Schneider Electric is seeing a big drive to bring computing power closer to the edge of networks from companies like mobile network operators and security service providers. This is according to Chetan Mistry, the channel development manager for Anglophone Africa at Schneider Electric.
The fundamental concepts that edge computing are built upon are nothing new, but an evolution based on the ideas of personal computing combined with cloud computing.
Edge computing moves parts of a cloud application and its data closer to the user to improve performance and security. Where cloud services are usually delivered through big data centres, edge computing uses regional data centres and micro data centres at network locations closer to the client.
Mistry said that there is tremendous opportunity for this technology in Africa, as it can help address unique challenges the continent faces.
“In Africa, we are behind the technology curve, but the appetite is massive,” Mistry said.
When a technology becomes available that circumvents the challenges presented by Africa’s geography and relatively sparse population, this appetite manifests as an incredibly high uptake.
“That’s why you see far higher growth in technologies like mobile telecommunications in Africa than in more mature markets.” Here are some way ways, edge computing can help solve Africa’s challenges.
Cheaper faster bandwidth
Edge computing will help drive access to telecommunications services in remote locations, Mistry said, reducing network congestion and the cost of bandwidth.
As a result, it will improving the performance of networks and reduce the price to end users.
The population is growing and the demand for food is rapidly increasing, while water is becoming scarcer every day.
To save the planet’s most critical resources, agriculture is also benefitting from edge computing and Internet of Things (IoT) solutions. Farms are placing sensors in the soil that detect water levels in the soil.
Based on measured weather patterns and the type of crop, water irrigation systems only feed the exact amount of water required for a good harvest. This saves precious water resources and costs for the farmer, while also ensuring the best quality crop.
Electrification is a critical component to Africa’s success, especially since urbanisation is growing at a rapid rate. However, power interruptions have become a daily affair in major cities across Africa.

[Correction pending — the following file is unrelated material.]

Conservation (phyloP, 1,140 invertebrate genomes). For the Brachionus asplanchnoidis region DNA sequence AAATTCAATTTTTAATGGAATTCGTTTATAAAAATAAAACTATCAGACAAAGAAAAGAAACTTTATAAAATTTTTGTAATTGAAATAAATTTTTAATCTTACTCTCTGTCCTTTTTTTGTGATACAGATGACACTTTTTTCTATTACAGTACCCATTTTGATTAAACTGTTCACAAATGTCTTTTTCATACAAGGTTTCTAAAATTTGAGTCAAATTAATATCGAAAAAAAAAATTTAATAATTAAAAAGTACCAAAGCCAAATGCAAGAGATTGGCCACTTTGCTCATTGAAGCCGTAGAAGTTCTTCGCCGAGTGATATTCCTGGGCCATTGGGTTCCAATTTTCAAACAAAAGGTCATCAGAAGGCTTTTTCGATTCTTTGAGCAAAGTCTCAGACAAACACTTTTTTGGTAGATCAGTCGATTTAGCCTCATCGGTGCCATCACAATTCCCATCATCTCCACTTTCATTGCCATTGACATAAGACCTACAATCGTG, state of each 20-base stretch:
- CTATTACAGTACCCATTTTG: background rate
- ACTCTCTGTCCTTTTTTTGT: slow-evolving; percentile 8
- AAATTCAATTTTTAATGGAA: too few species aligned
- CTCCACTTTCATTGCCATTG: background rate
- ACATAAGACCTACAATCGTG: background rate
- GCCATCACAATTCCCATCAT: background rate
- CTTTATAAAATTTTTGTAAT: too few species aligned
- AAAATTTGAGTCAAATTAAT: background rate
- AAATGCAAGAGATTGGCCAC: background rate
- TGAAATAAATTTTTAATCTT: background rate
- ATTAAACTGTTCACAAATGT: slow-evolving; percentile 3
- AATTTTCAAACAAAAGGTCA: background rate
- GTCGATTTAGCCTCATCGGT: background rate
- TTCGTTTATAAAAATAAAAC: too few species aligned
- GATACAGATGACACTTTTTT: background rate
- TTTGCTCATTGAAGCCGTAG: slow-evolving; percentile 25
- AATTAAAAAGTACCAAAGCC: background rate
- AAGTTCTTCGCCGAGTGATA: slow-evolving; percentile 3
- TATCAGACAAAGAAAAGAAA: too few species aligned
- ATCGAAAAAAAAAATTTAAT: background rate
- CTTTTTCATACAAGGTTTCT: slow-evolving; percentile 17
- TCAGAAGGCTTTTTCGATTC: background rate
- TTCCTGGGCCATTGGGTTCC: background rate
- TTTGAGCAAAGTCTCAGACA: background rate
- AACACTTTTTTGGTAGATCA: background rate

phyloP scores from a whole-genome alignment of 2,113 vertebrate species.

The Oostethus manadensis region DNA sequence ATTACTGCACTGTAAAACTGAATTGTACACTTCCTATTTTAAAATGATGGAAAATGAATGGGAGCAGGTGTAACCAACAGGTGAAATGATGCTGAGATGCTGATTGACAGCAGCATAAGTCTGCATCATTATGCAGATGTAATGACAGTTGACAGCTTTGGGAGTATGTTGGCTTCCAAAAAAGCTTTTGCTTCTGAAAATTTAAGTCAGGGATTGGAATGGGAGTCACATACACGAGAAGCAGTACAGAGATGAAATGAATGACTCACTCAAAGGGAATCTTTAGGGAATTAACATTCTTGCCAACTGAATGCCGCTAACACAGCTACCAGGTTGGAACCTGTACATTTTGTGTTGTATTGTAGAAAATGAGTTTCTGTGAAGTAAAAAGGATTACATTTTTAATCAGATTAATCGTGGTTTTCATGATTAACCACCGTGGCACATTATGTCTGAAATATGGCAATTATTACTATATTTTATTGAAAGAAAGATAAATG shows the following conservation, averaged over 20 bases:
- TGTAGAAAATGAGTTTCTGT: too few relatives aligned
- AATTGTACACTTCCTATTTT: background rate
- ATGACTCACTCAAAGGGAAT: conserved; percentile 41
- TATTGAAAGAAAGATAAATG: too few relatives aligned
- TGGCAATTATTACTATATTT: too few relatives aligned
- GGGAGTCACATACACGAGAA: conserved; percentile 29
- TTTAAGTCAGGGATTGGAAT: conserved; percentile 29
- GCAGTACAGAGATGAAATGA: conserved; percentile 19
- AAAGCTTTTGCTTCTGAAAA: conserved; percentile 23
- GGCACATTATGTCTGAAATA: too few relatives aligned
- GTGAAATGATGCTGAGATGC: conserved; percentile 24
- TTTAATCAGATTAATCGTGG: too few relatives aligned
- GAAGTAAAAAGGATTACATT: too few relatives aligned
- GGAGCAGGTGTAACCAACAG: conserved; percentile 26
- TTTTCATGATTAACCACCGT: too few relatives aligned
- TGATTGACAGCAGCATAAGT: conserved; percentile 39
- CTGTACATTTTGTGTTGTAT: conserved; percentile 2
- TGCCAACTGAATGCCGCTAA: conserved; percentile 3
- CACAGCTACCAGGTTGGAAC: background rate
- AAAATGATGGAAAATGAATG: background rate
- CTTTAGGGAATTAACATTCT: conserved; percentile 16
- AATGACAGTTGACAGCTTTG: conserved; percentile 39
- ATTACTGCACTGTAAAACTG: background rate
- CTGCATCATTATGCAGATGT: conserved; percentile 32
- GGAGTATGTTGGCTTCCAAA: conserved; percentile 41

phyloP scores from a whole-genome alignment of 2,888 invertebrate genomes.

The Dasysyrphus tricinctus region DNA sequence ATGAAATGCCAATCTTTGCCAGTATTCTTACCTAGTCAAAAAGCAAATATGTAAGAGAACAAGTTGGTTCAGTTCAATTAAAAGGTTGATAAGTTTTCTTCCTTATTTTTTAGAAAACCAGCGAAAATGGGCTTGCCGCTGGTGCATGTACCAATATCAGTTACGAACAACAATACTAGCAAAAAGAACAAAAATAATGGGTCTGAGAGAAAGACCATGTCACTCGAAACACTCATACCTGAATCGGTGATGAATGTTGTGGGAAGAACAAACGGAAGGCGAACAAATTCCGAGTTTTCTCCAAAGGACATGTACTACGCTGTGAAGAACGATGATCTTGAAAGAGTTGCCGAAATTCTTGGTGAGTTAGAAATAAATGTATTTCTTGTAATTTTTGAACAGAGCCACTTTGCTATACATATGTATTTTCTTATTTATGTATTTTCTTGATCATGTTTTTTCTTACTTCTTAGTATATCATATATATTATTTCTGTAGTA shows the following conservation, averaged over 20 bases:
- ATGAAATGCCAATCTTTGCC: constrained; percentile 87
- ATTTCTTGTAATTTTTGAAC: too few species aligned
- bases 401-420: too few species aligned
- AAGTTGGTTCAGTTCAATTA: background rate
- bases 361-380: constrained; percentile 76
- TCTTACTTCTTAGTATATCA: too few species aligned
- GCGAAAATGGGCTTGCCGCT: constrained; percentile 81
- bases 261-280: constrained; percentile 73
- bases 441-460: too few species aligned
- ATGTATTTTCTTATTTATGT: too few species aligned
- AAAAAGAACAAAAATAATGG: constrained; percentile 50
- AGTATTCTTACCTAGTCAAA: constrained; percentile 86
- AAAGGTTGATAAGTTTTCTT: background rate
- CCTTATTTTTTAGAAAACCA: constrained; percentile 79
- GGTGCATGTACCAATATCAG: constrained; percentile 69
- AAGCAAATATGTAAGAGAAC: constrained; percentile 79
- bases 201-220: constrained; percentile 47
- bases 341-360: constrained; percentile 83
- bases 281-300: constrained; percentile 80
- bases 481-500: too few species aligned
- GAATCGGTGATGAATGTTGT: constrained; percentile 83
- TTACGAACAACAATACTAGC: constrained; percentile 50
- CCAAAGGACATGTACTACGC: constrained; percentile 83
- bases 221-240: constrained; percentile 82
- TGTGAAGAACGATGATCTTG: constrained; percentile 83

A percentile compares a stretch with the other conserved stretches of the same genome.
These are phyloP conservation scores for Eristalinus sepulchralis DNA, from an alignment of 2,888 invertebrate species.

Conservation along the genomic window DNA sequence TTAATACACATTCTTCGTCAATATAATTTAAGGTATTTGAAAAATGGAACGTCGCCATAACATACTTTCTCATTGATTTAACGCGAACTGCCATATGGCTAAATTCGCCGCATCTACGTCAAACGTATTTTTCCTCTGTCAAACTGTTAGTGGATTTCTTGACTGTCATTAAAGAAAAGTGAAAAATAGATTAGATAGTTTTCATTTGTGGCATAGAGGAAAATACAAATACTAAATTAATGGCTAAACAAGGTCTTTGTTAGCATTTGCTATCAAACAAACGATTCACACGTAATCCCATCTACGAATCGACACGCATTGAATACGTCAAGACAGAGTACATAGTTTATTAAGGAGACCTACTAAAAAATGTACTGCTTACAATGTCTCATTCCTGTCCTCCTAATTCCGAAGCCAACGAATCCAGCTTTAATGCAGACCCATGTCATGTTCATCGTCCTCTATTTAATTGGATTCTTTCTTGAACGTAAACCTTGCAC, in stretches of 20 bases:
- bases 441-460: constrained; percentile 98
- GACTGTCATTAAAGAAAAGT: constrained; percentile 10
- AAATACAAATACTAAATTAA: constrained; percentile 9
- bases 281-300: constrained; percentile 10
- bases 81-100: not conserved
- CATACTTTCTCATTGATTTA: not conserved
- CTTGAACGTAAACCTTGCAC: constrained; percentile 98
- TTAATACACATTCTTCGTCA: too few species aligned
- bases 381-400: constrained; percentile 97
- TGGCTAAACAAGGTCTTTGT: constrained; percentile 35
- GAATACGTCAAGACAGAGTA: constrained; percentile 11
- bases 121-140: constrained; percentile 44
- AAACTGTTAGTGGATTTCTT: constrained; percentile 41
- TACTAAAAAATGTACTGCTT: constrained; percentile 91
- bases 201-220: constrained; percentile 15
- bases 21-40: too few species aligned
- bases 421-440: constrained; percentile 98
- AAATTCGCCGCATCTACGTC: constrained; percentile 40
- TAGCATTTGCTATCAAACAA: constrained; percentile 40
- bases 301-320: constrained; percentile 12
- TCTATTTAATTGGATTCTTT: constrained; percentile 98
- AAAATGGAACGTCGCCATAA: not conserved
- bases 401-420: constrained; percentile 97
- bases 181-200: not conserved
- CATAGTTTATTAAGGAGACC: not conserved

Africa, along with the rest of the world, is looking to diversify power sources. Utilities have a challenge to manage demand and multi-sourced power to improve availability.
Systems which use edge computing technology can monitor, manage and control a variety of functions within an electric grid’s distribution infrastructure.
These systems can then harness the data from roof-top solar installations, solar farms, smart meters, and the grid to monitor and control the mix of power from its various sources to predict the fluctuating demands.
Traffic is no Jam
Traffic congestion accounts for many lost hours of productivity, and edge computing solutions can monitor, measure and predict traffic patterns and initiate actions to ease jams.
Control systems powered by edge computing solutions may reroute vehicles, or change the timing of traffic lights to reduce, or even eliminate congestion.
Africa is renowned for its wildlife and when poachers put the future of our most revered species at risk, the continent will see a decline in tourism. The combination of drone technology, artificial intelligence, and edge computing is helping game reserves defend against poachers.
For more conventional security such as those at office parks, residential estates and complexes, there will also be adoption of edge computing within their perimeter, Mistry said.
Response times on security services such as facial recognition systems need to be immediate and can’t depend on an active Internet connection.
“That kind of compute can’t happen in the cloud,” Mistry said.
IT systems are becoming increasingly reliant on edge computing, which is also changing the trend of edge computing design, Mistry said.
No longer are these edge networks an after-thought, but rather a critical component to consider for business operations.